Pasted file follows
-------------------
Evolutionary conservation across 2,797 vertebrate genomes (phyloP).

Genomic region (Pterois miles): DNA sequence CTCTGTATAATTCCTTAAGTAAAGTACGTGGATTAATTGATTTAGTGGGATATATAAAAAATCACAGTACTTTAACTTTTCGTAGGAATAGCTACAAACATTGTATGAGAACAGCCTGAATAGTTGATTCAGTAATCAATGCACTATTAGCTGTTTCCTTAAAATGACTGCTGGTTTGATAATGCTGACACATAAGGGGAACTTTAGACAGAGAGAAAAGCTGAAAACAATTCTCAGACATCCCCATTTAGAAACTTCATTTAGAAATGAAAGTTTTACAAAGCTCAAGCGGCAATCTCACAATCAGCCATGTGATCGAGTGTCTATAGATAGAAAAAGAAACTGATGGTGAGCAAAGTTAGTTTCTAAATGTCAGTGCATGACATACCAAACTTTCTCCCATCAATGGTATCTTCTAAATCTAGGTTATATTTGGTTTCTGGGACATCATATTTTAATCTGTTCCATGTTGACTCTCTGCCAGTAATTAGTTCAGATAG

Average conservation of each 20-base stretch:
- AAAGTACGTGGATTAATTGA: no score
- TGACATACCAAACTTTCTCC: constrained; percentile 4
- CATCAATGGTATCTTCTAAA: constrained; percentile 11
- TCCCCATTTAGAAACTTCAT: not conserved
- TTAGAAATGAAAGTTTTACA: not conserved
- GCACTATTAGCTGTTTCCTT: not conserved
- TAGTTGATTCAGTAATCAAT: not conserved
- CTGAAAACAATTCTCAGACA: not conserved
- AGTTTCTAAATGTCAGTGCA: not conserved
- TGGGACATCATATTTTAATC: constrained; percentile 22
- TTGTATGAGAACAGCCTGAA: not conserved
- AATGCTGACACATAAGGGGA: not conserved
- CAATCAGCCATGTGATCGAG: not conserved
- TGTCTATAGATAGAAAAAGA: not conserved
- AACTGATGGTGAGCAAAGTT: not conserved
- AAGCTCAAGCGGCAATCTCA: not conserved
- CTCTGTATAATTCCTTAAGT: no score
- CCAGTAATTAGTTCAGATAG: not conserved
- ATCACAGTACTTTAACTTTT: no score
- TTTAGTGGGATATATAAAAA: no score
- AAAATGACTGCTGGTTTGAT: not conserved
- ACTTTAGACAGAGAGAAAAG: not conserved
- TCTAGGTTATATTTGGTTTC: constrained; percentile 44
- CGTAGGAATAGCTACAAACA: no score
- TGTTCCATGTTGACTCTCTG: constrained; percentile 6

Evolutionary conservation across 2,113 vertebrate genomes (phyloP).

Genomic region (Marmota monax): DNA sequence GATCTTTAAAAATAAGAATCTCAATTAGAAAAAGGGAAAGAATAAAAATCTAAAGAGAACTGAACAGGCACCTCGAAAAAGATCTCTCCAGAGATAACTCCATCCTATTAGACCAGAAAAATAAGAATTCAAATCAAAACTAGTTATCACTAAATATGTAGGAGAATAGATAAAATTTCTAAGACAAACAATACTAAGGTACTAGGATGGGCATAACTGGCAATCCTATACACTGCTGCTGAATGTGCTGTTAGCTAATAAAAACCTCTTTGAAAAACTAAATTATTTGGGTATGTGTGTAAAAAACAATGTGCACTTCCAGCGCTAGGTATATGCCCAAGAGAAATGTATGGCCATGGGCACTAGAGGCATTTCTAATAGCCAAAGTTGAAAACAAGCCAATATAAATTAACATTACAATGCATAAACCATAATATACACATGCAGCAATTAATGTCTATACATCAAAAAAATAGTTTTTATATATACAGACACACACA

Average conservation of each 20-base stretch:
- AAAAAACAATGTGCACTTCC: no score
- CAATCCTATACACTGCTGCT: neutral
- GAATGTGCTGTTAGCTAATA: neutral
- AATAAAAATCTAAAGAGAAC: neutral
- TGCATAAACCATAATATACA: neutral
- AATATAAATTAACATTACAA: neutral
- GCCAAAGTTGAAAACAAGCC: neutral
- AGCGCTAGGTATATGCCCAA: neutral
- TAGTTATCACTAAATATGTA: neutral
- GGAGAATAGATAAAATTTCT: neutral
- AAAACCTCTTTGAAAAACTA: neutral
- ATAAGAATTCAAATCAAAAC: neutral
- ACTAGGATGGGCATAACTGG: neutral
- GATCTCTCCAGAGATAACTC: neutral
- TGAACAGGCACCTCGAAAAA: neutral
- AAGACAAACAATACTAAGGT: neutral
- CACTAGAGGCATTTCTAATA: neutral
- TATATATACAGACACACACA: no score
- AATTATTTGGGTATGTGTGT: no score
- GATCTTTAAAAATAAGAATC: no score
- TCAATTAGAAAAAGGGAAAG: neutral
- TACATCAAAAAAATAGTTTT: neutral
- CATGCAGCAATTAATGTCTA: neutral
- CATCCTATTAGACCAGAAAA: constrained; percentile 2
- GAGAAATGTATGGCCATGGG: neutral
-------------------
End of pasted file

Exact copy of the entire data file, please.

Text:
Evolutionary conservation across 2,797 vertebrate genomes (phyloP).

Genomic region (Pterois miles): DNA sequence CTCTGTATAATTCCTTAAGTAAAGTACGTGGATTAATTGATTTAGTGGGATATATAAAAAATCACAGTACTTTAACTTTTCGTAGGAATAGCTACAAACATTGTATGAGAACAGCCTGAATAGTTGATTCAGTAATCAATGCACTATTAGCTGTTTCCTTAAAATGACTGCTGGTTTGATAATGCTGACACATAAGGGGAACTTTAGACAGAGAGAAAAGCTGAAAACAATTCTCAGACATCCCCATTTAGAAACTTCATTTAGAAATGAAAGTTTTACAAAGCTCAAGCGGCAATCTCACAATCAGCCATGTGATCGAGTGTCTATAGATAGAAAAAGAAACTGATGGTGAGCAAAGTTAGTTTCTAAATGTCAGTGCATGACATACCAAACTTTCTCCCATCAATGGTATCTTCTAAATCTAGGTTATATTTGGTTTCTGGGACATCATATTTTAATCTGTTCCATGTTGACTCTCTGCCAGTAATTAGTTCAGATAG

Average conservation of each 20-base stretch:
- AAAGTACGTGGATTAATTGA: no score
- TGACATACCAAACTTTCTCC: constrained; percentile 4
- CATCAATGGTATCTTCTAAA: constrained; percentile 11
- TCCCCATTTAGAAACTTCAT: not conserved
- TTAGAAATGAAAGTTTTACA: not conserved
- GCACTATTAGCTGTTTCCTT: not conserved
- TAGTTGATTCAGTAATCAAT: not conserved
- CTGAAAACAATTCTCAGACA: not conserved
- AGTTTCTAAATGTCAGTGCA: not conserved
- TGGGACATCATATTTTAATC: constrained; percentile 22
- TTGTATGAGAACAGCCTGAA: not conserved
- AATGCTGACACATAAGGGGA: not conserved
- CAATCAGCCATGTGATCGAG: not conserved
- TGTCTATAGATAGAAAAAGA: not conserved
- AACTGATGGTGAGCAAAGTT: not conserved
- AAGCTCAAGCGGCAATCTCA: not conserved
- CTCTGTATAATTCCTTAAGT: no score
- CCAGTAATTAGTTCAGATAG: not conserved
- ATCACAGTACTTTAACTTTT: no score
- TTTAGTGGGATATATAAAAA: no score
- AAAATGACTGCTGGTTTGAT: not conserved
- ACTTTAGACAGAGAGAAAAG: not conserved
- TCTAGGTTATATTTGGTTTC: constrained; percentile 44
- CGTAGGAATAGCTACAAACA: no score
- TGTTCCATGTTGACTCTCTG: constrained; percentile 6

Evolutionary conservation across 2,113 vertebrate genomes (phyloP).

Genomic region (Marmota monax): DNA sequence GATCTTTAAAAATAAGAATCTCAATTAGAAAAAGGGAAAGAATAAAAATCTAAAGAGAACTGAACAGGCACCTCGAAAAAGATCTCTCCAGAGATAACTCCATCCTATTAGACCAGAAAAATAAGAATTCAAATCAAAACTAGTTATCACTAAATATGTAGGAGAATAGATAAAATTTCTAAGACAAACAATACTAAGGTACTAGGATGGGCATAACTGGCAATCCTATACACTGCTGCTGAATGTGCTGTTAGCTAATAAAAACCTCTTTGAAAAACTAAATTATTTGGGTATGTGTGTAAAAAACAATGTGCACTTCCAGCGCTAGGTATATGCCCAAGAGAAATGTATGGCCATGGGCACTAGAGGCATTTCTAATAGCCAAAGTTGAAAACAAGCCAATATAAATTAACATTACAATGCATAAACCATAATATACACATGCAGCAATTAATGTCTATACATCAAAAAAATAGTTTTTATATATACAGACACACACA

Average conservation of each 20-base stretch:
- AAAAAACAATGTGCACTTCC: no score
- CAATCCTATACACTGCTGCT: neutral
- GAATGTGCTGTTAGCTAATA: neutral
- AATAAAAATCTAAAGAGAAC: neutral
- TGCATAAACCATAATATACA: neutral
- AATATAAATTAACATTACAA: neutral
- GCCAAAGTTGAAAACAAGCC: neutral
- AGCGCTAGGTATATGCCCAA: neutral
- TAGTTATCACTAAATATGTA: neutral
- GGAGAATAGATAAAATTTCT: neutral
- AAAACCTCTTTGAAAAACTA: neutral
- ATAAGAATTCAAATCAAAAC: neutral
- ACTAGGATGGGCATAACTGG: neutral
- GATCTCTCCAGAGATAACTC: neutral
- TGAACAGGCACCTCGAAAAA: neutral
- AAGACAAACAATACTAAGGT: neutral
- CACTAGAGGCATTTCTAATA: neutral
- TATATATACAGACACACACA: no score
- AATTATTTGGGTATGTGTGT: no score
- GATCTTTAAAAATAAGAATC: no score
- TCAATTAGAAAAAGGGAAAG: neutral
- TACATCAAAAAAATAGTTTT: neutral
- CATGCAGCAATTAATGTCTA: neutral
- CATCCTATTAGACCAGAAAA: constrained; percentile 2
- GAGAAATGTATGGCCATGGG: neutral